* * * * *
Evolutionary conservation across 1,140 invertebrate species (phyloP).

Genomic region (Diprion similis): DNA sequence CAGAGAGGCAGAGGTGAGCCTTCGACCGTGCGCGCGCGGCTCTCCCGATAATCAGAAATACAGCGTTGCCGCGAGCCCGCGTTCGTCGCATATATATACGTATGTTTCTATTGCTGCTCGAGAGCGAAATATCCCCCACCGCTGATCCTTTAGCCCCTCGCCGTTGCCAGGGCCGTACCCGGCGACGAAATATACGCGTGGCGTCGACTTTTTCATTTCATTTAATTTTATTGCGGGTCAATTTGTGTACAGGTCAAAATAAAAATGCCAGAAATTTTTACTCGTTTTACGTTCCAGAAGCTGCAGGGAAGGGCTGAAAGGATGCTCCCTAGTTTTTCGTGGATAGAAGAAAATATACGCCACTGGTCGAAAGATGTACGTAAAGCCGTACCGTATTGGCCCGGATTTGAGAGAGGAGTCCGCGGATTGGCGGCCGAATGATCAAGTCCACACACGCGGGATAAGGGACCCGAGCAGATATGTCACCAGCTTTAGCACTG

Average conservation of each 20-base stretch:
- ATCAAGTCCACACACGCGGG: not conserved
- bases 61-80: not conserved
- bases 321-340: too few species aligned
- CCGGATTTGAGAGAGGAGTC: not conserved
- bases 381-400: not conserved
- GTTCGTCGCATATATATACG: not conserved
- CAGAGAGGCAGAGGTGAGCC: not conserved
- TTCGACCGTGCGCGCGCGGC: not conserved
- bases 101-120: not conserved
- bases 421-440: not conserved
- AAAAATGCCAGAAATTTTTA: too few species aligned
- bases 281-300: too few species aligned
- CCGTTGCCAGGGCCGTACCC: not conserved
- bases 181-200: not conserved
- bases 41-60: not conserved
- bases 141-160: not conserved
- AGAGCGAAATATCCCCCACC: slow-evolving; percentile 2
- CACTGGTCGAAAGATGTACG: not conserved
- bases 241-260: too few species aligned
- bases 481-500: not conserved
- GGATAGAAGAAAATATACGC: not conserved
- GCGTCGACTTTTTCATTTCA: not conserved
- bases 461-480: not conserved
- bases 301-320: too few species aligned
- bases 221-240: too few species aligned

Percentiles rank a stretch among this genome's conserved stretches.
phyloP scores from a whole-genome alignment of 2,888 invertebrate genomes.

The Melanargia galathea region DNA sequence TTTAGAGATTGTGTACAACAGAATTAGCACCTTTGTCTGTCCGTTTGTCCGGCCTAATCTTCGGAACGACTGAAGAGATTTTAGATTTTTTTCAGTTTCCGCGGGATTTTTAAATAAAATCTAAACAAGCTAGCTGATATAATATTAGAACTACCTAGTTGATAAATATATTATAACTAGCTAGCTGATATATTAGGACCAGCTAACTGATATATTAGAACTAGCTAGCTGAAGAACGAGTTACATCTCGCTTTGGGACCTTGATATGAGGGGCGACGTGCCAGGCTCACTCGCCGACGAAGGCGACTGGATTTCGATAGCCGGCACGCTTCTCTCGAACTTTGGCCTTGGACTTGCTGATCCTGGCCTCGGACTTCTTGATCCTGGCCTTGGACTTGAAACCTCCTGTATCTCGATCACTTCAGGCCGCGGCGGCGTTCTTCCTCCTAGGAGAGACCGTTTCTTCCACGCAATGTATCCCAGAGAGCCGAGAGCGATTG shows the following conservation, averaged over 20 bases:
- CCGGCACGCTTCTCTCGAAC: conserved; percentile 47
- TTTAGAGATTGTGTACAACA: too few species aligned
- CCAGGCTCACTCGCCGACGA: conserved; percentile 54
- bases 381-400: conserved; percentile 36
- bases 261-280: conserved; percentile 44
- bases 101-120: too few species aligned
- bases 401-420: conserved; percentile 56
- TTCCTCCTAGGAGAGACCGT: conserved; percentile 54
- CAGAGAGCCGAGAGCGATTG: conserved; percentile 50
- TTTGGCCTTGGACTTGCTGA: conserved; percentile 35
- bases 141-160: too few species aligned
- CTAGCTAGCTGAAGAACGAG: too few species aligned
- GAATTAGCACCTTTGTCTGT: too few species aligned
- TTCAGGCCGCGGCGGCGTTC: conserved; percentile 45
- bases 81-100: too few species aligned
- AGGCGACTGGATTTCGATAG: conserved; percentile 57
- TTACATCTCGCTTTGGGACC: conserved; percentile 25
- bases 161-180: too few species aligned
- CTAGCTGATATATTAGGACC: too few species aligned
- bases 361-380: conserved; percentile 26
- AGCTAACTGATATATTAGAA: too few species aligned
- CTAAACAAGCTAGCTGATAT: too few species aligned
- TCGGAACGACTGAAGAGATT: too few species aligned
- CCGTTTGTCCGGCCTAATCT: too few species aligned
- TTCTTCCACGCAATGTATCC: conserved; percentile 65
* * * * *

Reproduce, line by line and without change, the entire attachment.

Evolutionary conservation across 1,140 invertebrate species (phyloP).

Genomic region (Diprion similis): DNA sequence CAGAGAGGCAGAGGTGAGCCTTCGACCGTGCGCGCGCGGCTCTCCCGATAATCAGAAATACAGCGTTGCCGCGAGCCCGCGTTCGTCGCATATATATACGTATGTTTCTATTGCTGCTCGAGAGCGAAATATCCCCCACCGCTGATCCTTTAGCCCCTCGCCGTTGCCAGGGCCGTACCCGGCGACGAAATATACGCGTGGCGTCGACTTTTTCATTTCATTTAATTTTATTGCGGGTCAATTTGTGTACAGGTCAAAATAAAAATGCCAGAAATTTTTACTCGTTTTACGTTCCAGAAGCTGCAGGGAAGGGCTGAAAGGATGCTCCCTAGTTTTTCGTGGATAGAAGAAAATATACGCCACTGGTCGAAAGATGTACGTAAAGCCGTACCGTATTGGCCCGGATTTGAGAGAGGAGTCCGCGGATTGGCGGCCGAATGATCAAGTCCACACACGCGGGATAAGGGACCCGAGCAGATATGTCACCAGCTTTAGCACTG

Average conservation of each 20-base stretch:
- ATCAAGTCCACACACGCGGG: not conserved
- bases 61-80: not conserved
- bases 321-340: too few species aligned
- CCGGATTTGAGAGAGGAGTC: not conserved
- bases 381-400: not conserved
- GTTCGTCGCATATATATACG: not conserved
- CAGAGAGGCAGAGGTGAGCC: not conserved
- TTCGACCGTGCGCGCGCGGC: not conserved
- bases 101-120: not conserved
- bases 421-440: not conserved
- AAAAATGCCAGAAATTTTTA: too few species aligned
- bases 281-300: too few species aligned
- CCGTTGCCAGGGCCGTACCC: not conserved
- bases 181-200: not conserved
- bases 41-60: not conserved
- bases 141-160: not conserved
- AGAGCGAAATATCCCCCACC: slow-evolving; percentile 2
- CACTGGTCGAAAGATGTACG: not conserved
- bases 241-260: too few species aligned
- bases 481-500: not conserved
- GGATAGAAGAAAATATACGC: not conserved
- GCGTCGACTTTTTCATTTCA: not conserved
- bases 461-480: not conserved
- bases 301-320: too few species aligned
- bases 221-240: too few species aligned

Percentiles rank a stretch among this genome's conserved stretches.
phyloP scores from a whole-genome alignment of 2,888 invertebrate genomes.

The Melanargia galathea region DNA sequence TTTAGAGATTGTGTACAACAGAATTAGCACCTTTGTCTGTCCGTTTGTCCGGCCTAATCTTCGGAACGACTGAAGAGATTTTAGATTTTTTTCAGTTTCCGCGGGATTTTTAAATAAAATCTAAACAAGCTAGCTGATATAATATTAGAACTACCTAGTTGATAAATATATTATAACTAGCTAGCTGATATATTAGGACCAGCTAACTGATATATTAGAACTAGCTAGCTGAAGAACGAGTTACATCTCGCTTTGGGACCTTGATATGAGGGGCGACGTGCCAGGCTCACTCGCCGACGAAGGCGACTGGATTTCGATAGCCGGCACGCTTCTCTCGAACTTTGGCCTTGGACTTGCTGATCCTGGCCTCGGACTTCTTGATCCTGGCCTTGGACTTGAAACCTCCTGTATCTCGATCACTTCAGGCCGCGGCGGCGTTCTTCCTCCTAGGAGAGACCGTTTCTTCCACGCAATGTATCCCAGAGAGCCGAGAGCGATTG shows the following conservation, averaged over 20 bases:
- CCGGCACGCTTCTCTCGAAC: conserved; percentile 47
- TTTAGAGATTGTGTACAACA: too few species aligned
- CCAGGCTCACTCGCCGACGA: conserved; percentile 54
- bases 381-400: conserved; percentile 36
- bases 261-280: conserved; percentile 44
- bases 101-120: too few species aligned
- bases 401-420: conserved; percentile 56
- TTCCTCCTAGGAGAGACCGT: conserved; percentile 54
- CAGAGAGCCGAGAGCGATTG: conserved; percentile 50
- TTTGGCCTTGGACTTGCTGA: conserved; percentile 35
- bases 141-160: too few species aligned
- CTAGCTAGCTGAAGAACGAG: too few species aligned
- GAATTAGCACCTTTGTCTGT: too few species aligned
- TTCAGGCCGCGGCGGCGTTC: conserved; percentile 45
- bases 81-100: too few species aligned
- AGGCGACTGGATTTCGATAG: conserved; percentile 57
- TTACATCTCGCTTTGGGACC: conserved; percentile 25
- bases 161-180: too few species aligned
- CTAGCTGATATATTAGGACC: too few species aligned
- bases 361-380: conserved; percentile 26
- AGCTAACTGATATATTAGAA: too few species aligned
- CTAAACAAGCTAGCTGATAT: too few species aligned
- TCGGAACGACTGAAGAGATT: too few species aligned
- CCGTTTGTCCGGCCTAATCT: too few species aligned
- TTCTTCCACGCAATGTATCC: conserved; percentile 65